Monday, May 21, 2012

French Style Home Design: Exterior Materials

I want to briefly touch on the subject of exterior construction materials for a French style home. I bring this up because my wife and I were sitting out on the patio of a local restaurant this weekend when we noticed how much we liked the brick and stone combination on the outside of the building. This again brought up the conversation of what material(s) we plan to use on our home.

Originally we planned to use stucco, a common material used in French style homes. Our problem has been identifying a local craftsman that is skilled in applying this material properly. It also appears that none of the builders in our area have faith in the material itself. Indiana has very mild winters in comparison to other areas of the country, with average temperatures ranging in the mid to low 30's. Because we hover right at freezing, we go through many freeze / thaw cycles, which we are told long term is not good for stucco.

The material recommended as a substitute is Dryvit, a "synthetic" stucco if you will. Unfortunately we do not have faith in the material or process. For those of you who are not familiar, Dryvit is essentially a thick piece of insulation that is covered with a thin coat of stucco-like material. It eliminates several steps used in traditional stucco and minimizes the risk of wear over time.

So we turn now to brick and stone. There appears to be no end to the combinations that brick masons can perform. There are so many patterns and types that it can leave one overwhelmed of which to choose while also making them afraid that the wrong decision was made.

Our goal is to create a home with old world French charm. A home that looks one or two hundred years old and makes you smile when you pull up the driveway each evening. So here are a few samples of old world style brick and stone, with one stucco just in case we change our minds the next time we eat dinner outside.

This old world style stone was found at HGTV. We love the variation is both size and color of the stone. Brick was used as an accent above and below the window to break up the solid stone wall.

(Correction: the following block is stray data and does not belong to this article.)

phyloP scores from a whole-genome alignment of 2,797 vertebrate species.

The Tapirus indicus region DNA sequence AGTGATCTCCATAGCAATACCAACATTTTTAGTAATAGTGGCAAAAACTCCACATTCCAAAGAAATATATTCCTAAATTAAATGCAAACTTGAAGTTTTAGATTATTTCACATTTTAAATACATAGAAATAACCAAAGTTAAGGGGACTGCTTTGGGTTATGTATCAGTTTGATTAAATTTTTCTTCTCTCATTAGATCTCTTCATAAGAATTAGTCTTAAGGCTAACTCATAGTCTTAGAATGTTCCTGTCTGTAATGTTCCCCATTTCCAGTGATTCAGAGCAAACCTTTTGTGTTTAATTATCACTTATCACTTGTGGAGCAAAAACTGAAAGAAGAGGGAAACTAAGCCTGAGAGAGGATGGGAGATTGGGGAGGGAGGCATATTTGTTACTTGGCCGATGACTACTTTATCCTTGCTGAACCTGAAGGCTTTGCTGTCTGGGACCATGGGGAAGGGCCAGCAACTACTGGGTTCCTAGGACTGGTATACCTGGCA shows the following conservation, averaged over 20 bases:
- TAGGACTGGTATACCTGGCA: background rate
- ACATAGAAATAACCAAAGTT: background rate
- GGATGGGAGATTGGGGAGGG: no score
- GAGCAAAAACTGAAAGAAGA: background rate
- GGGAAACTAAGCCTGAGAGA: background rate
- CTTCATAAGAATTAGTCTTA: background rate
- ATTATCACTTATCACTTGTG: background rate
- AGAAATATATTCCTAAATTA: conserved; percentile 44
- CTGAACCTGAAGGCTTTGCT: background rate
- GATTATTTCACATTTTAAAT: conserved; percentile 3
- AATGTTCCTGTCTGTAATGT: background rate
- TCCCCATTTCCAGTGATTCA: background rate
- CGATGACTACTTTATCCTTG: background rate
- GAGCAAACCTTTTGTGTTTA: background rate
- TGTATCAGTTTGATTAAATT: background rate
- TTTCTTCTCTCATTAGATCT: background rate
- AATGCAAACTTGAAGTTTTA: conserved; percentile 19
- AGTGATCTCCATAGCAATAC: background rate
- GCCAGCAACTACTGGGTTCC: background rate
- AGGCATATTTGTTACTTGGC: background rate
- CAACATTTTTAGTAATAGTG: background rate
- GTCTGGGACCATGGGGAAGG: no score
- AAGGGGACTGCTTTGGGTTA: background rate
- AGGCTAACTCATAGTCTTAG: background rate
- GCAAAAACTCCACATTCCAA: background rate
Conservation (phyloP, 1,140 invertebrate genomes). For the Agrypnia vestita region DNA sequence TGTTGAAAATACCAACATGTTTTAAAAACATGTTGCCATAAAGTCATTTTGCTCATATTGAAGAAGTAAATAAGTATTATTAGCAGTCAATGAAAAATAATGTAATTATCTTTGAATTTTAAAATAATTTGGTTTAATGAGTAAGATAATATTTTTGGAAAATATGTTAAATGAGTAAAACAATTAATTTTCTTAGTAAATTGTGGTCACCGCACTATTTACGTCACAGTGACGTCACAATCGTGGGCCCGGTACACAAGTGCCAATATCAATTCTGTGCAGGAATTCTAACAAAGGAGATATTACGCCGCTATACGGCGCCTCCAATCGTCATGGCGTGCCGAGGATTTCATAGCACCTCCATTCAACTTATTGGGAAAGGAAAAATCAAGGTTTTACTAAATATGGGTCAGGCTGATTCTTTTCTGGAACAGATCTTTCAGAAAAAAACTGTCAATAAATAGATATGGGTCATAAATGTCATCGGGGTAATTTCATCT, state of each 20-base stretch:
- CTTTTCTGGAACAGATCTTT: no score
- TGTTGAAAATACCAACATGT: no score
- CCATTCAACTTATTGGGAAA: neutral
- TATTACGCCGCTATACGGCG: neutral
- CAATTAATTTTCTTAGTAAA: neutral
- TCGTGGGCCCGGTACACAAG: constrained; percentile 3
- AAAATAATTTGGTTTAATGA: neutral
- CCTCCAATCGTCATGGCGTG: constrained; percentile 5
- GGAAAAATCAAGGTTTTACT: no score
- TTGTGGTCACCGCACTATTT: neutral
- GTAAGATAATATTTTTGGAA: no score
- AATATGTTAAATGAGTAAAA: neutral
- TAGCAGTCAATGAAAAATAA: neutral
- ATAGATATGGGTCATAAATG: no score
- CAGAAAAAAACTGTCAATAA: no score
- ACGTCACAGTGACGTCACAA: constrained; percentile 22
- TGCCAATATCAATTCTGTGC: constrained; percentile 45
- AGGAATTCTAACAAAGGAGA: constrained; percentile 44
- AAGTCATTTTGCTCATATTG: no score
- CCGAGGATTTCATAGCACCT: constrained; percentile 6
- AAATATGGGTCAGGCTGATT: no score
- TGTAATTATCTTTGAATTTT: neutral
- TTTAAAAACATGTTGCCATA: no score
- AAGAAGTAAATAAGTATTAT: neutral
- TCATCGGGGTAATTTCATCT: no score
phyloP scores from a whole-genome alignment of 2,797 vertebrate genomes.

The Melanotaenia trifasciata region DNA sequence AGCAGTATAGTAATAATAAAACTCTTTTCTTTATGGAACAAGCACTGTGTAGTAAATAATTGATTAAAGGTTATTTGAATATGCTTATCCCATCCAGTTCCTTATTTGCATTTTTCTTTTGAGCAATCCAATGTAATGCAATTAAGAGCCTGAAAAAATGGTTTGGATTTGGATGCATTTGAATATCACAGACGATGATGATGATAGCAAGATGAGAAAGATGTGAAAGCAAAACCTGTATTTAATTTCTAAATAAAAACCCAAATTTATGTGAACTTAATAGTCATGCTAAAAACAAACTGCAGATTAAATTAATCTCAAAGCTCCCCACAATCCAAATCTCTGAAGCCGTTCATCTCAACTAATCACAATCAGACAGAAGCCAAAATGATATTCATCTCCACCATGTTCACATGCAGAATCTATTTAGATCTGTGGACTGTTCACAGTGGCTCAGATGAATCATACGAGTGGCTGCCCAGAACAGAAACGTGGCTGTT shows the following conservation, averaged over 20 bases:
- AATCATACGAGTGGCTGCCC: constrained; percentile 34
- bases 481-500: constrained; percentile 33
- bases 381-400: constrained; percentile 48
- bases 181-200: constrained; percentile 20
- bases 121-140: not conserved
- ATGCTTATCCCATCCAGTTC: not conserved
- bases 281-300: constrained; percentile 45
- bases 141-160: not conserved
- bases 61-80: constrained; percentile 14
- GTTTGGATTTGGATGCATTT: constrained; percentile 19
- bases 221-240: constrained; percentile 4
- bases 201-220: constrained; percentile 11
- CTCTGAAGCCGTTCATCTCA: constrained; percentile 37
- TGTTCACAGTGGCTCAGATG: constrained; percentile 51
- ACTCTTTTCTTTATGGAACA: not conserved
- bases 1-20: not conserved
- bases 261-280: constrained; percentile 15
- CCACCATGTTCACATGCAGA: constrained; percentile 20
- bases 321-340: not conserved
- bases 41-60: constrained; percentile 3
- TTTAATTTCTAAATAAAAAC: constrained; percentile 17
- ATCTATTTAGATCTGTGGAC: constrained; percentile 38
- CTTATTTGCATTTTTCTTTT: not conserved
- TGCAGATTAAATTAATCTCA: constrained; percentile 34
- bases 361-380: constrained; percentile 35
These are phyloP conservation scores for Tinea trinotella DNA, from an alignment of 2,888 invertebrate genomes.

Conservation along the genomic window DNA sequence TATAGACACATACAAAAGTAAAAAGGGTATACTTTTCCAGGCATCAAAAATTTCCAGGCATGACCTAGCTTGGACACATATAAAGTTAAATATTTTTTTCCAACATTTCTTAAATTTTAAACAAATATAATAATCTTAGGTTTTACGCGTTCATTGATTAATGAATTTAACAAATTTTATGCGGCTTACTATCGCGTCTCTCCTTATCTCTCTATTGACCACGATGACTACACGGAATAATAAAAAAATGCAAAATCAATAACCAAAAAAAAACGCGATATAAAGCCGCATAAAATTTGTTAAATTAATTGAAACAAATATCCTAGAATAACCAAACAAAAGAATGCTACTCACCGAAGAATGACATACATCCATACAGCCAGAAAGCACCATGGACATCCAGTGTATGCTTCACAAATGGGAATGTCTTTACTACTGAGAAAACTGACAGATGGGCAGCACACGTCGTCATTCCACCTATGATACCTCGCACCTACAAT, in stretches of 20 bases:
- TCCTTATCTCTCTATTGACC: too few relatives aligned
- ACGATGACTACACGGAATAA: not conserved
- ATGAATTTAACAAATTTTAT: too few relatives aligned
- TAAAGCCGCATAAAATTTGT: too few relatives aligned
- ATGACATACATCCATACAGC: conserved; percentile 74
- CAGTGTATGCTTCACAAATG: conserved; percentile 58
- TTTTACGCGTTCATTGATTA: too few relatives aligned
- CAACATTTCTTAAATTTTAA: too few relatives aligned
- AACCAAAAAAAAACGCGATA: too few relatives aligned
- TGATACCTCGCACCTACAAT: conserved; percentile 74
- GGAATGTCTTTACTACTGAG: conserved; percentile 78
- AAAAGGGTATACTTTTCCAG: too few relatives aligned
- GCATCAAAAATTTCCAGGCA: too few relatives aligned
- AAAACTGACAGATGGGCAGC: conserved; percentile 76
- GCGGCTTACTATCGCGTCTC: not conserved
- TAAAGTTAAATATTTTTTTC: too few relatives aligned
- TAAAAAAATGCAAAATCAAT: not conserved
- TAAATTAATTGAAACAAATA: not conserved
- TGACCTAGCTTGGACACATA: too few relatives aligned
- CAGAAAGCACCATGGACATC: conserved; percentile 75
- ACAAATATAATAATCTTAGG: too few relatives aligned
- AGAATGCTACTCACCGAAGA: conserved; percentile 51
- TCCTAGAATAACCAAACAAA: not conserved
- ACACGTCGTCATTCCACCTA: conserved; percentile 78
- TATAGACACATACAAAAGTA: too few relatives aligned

Is this entry just not great? Limestone was used under the windows, while the stone was arched above several of the doorways and windows.

We really enjoy this brick size and color.  To break it up a little, there was a soilders row placed at the top, and bricks were turn on end around the window.

It adds so much character when the bricks are uneven. (Great lanterns too!)

This image comes from  I am sure many of you have seen it before, but I just had to add it also.  It is a great example of a Gascony style home also using stone.

We took this picture while touring a home a few weeks ago.  It has a great stucco exterior with a rough finish.  I can look at this image and just picture the mason swaying his arm as the finish was applied.

Taken by my wife at the restaurant

We welcome your comments on using the materials discussed in todays post. Also, please join our blog so that you can follow along as we build our French inspired home.


  1. Oh I love the look of old world stone! That first house is gorgeous. Love all of these!

  2. I am thrilled to follow on your journey as you build your home. There is nothing that I love more than charm of stone and old handmade bricks...gorgeous images!!

  3. Beautiful stone facades... such inspiration for your project... I look forward to following along... xv